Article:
UPDATE 11/05: They did ship me a new phone. That is the good news. But...they shipped to the wrong address. I called again on Saturday morning. After asking if I would go to that old address for them and try to find the phone, they promised to send a new one and assured me 100% it would arrive Monday morning. No phone today. I spent 1 hour on the phone with them, only to have them tell me that it will be delivered tomorrow. Hopefully.
Maybe it is a blessing to be unwired for a while.
Tuesday, October 30, 2007
But in another way, Bhutan is one of the most advanced countries on earth: the Government tries to maximize Gross National Happiness (GNH) rather than income (GDP).
For those of us who have spent our lives in the "development" field, here is a dirty little secret: lots of recent research has shown that higher incomes do not necessarily equal greater happiness.
People with incomes below the subsistence line tend to be unhappy for obvious reasons. Over 800 million people go hungry every day, and few of those people would likely call themselves happy. But billions more live above the subsistence line, and for them the research shows that higher incomes often do not necessarily translate into more happiness.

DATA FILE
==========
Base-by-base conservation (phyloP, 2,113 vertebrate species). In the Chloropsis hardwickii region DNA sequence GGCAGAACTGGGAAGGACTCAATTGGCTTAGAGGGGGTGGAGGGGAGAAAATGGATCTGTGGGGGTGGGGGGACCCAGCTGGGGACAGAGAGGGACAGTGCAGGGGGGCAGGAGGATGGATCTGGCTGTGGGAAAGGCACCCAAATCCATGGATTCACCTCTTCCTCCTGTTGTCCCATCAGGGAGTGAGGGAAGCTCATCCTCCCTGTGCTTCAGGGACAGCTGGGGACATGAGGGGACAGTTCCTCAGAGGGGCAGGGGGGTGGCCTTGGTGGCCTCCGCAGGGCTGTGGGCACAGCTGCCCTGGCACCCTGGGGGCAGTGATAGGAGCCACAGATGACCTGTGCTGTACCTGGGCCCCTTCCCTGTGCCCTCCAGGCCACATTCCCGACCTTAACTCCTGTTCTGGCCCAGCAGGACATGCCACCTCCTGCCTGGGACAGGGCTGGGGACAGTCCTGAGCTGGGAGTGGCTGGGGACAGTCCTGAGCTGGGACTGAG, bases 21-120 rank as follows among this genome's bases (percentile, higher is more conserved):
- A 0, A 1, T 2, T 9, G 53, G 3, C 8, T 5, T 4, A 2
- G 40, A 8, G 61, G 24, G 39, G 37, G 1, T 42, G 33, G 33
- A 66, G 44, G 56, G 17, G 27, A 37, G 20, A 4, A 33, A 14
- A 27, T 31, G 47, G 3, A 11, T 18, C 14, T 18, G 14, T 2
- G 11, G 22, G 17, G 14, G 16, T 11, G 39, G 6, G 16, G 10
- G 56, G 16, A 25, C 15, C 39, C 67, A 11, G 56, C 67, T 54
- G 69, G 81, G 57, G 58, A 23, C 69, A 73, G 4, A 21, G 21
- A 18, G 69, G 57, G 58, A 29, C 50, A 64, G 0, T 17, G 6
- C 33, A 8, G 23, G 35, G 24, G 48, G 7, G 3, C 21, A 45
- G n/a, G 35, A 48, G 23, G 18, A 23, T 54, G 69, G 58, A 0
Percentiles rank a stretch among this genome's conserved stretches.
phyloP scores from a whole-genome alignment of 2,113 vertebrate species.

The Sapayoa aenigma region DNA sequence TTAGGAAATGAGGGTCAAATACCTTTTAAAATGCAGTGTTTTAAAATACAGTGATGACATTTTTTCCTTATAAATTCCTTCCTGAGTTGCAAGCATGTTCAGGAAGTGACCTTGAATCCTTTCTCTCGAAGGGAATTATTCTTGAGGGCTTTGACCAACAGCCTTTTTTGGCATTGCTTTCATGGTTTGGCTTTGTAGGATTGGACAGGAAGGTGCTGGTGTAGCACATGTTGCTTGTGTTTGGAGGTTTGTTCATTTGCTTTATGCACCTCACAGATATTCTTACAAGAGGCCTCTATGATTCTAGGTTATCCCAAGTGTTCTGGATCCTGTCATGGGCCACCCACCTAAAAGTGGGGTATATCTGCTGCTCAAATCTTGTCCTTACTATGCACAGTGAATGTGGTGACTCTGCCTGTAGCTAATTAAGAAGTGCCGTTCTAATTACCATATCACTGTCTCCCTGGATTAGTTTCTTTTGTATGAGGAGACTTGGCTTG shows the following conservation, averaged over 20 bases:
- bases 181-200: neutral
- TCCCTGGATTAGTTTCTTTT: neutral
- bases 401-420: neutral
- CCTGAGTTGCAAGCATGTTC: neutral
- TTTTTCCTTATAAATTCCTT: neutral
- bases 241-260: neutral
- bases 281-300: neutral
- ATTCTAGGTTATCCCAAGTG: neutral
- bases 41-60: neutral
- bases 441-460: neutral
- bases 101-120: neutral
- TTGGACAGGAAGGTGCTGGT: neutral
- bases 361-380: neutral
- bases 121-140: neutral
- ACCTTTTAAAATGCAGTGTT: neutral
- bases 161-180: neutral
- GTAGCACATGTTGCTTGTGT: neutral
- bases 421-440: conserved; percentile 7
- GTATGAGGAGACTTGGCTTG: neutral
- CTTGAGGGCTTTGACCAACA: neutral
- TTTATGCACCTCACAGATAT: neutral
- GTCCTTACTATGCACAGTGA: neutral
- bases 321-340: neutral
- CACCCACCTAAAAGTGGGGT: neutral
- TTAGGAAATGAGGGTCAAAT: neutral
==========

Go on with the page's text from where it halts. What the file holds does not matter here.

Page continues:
Consider this graph (click on it for greater detail). It plots GDP per capita (X axis) against happiness (Y axis). The bottom line is this: if you live in a country with a GDP per capita of $10,000 or more, you are happier.
BUT, among countries below and above this line, it makes no difference if you live in a richer or poorer country. People in India tend to be much happier than Costa Ricans, whose income is more than 5x higher. And among countries above this line, the same holds: The Irish are significantly happier on average than the Japanese, whose income is almost twice as high.